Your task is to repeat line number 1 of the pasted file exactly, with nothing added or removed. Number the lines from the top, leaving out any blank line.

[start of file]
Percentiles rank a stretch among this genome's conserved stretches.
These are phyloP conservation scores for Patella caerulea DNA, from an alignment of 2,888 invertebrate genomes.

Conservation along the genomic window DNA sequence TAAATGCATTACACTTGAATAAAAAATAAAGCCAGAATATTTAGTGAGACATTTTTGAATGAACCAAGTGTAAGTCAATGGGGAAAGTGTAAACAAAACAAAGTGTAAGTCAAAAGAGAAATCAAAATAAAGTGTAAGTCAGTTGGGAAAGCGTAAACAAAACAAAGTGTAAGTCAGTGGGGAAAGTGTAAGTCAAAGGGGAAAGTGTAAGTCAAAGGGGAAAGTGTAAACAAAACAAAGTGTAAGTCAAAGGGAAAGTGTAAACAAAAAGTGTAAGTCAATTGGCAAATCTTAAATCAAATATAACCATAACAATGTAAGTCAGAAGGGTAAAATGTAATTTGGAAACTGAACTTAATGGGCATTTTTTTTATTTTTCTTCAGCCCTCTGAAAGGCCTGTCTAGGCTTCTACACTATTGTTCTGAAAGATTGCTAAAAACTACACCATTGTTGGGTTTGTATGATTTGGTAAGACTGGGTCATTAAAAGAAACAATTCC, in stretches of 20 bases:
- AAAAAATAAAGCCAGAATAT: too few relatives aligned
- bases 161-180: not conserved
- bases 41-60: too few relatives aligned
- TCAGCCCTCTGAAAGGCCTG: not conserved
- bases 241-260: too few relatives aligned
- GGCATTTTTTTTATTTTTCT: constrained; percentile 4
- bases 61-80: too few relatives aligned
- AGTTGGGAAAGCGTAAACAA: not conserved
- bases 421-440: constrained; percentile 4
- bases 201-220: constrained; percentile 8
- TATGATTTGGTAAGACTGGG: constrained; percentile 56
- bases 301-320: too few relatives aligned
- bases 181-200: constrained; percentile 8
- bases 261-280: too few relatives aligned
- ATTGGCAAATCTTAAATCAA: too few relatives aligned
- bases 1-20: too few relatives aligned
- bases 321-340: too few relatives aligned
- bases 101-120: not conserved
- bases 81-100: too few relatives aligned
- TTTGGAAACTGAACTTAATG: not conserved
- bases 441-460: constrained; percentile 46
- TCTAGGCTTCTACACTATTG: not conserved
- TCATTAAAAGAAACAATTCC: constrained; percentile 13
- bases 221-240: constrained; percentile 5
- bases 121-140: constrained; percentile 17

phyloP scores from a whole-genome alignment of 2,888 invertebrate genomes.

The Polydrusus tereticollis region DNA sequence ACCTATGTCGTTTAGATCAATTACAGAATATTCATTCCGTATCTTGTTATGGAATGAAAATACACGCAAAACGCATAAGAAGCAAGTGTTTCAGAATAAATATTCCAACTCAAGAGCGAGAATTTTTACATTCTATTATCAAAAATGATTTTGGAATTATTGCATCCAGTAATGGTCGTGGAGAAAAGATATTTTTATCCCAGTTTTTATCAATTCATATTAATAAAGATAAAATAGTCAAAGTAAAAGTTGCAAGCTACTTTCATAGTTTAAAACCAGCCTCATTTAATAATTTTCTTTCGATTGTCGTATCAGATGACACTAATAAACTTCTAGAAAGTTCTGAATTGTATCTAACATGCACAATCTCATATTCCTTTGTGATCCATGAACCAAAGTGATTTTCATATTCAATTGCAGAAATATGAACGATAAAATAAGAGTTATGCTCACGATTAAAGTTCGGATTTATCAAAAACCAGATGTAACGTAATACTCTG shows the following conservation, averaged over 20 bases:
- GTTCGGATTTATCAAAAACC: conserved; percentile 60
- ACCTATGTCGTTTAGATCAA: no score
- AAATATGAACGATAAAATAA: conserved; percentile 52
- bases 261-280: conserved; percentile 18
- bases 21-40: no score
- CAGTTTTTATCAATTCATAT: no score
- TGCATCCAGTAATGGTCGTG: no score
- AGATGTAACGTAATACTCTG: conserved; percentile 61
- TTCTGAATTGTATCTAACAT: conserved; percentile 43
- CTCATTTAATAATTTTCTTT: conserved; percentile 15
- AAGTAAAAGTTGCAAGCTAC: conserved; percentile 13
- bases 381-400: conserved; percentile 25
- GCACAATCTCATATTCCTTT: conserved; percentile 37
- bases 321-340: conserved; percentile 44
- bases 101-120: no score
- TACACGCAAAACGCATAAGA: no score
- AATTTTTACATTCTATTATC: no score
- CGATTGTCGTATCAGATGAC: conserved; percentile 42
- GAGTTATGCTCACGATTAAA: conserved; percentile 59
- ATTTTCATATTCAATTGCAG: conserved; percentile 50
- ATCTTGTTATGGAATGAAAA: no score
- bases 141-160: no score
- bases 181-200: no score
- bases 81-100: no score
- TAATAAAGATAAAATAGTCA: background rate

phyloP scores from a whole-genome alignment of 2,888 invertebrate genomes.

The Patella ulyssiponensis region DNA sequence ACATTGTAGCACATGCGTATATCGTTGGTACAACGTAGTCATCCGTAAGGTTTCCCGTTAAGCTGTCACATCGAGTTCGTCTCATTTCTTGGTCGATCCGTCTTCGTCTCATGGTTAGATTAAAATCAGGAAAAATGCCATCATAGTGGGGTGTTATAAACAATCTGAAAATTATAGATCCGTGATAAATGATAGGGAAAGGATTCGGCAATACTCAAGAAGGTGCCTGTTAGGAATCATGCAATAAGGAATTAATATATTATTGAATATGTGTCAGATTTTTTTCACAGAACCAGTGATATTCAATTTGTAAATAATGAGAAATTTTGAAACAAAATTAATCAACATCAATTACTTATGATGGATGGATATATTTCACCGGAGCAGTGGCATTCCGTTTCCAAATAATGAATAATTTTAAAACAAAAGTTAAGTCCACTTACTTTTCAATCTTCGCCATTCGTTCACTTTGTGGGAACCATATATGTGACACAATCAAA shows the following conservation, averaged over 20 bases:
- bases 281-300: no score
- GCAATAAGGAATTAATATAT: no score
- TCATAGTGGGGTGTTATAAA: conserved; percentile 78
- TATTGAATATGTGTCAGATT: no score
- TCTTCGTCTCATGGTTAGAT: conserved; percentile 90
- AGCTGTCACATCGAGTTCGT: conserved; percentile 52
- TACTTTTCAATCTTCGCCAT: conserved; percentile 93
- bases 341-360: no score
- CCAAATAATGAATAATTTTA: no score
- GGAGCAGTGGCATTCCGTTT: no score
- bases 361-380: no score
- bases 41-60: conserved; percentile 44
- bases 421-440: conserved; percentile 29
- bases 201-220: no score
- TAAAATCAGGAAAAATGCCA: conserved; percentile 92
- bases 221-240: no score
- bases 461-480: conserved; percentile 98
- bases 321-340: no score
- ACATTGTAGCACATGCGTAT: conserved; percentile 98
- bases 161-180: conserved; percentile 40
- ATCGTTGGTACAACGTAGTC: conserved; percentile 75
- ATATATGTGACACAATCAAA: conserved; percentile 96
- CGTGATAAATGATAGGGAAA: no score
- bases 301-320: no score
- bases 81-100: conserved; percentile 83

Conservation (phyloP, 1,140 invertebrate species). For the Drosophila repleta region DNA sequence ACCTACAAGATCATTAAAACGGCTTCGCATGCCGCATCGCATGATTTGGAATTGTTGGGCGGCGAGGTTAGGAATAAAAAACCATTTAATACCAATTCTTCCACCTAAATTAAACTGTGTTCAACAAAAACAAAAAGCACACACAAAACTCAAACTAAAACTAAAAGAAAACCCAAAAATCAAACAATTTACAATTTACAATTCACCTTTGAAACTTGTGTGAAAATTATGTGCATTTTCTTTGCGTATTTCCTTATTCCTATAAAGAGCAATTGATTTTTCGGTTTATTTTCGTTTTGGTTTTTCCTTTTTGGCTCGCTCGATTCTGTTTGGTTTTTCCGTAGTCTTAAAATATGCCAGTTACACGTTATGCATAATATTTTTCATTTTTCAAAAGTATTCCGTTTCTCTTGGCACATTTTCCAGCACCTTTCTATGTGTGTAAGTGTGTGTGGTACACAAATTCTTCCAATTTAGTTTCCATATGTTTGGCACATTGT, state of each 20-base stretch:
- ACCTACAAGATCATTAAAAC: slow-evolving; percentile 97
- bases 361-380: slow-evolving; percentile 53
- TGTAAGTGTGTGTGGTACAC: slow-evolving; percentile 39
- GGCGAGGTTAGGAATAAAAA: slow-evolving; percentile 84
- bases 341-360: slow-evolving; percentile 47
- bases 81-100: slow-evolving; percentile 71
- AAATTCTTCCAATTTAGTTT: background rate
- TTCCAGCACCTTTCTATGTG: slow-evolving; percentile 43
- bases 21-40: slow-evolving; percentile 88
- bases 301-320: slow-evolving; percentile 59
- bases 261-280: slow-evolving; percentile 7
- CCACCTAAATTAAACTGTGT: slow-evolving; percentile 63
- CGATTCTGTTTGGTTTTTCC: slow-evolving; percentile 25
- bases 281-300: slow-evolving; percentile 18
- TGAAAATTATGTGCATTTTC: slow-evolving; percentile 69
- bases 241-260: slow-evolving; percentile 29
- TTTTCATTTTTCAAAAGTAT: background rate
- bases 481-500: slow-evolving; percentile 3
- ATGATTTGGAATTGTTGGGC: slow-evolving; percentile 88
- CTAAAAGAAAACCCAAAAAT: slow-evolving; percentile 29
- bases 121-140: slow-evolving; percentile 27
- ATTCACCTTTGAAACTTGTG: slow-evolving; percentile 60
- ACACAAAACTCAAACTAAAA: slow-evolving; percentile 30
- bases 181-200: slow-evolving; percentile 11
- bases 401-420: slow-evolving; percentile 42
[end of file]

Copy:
Percentiles rank a stretch among this genome's conserved stretches.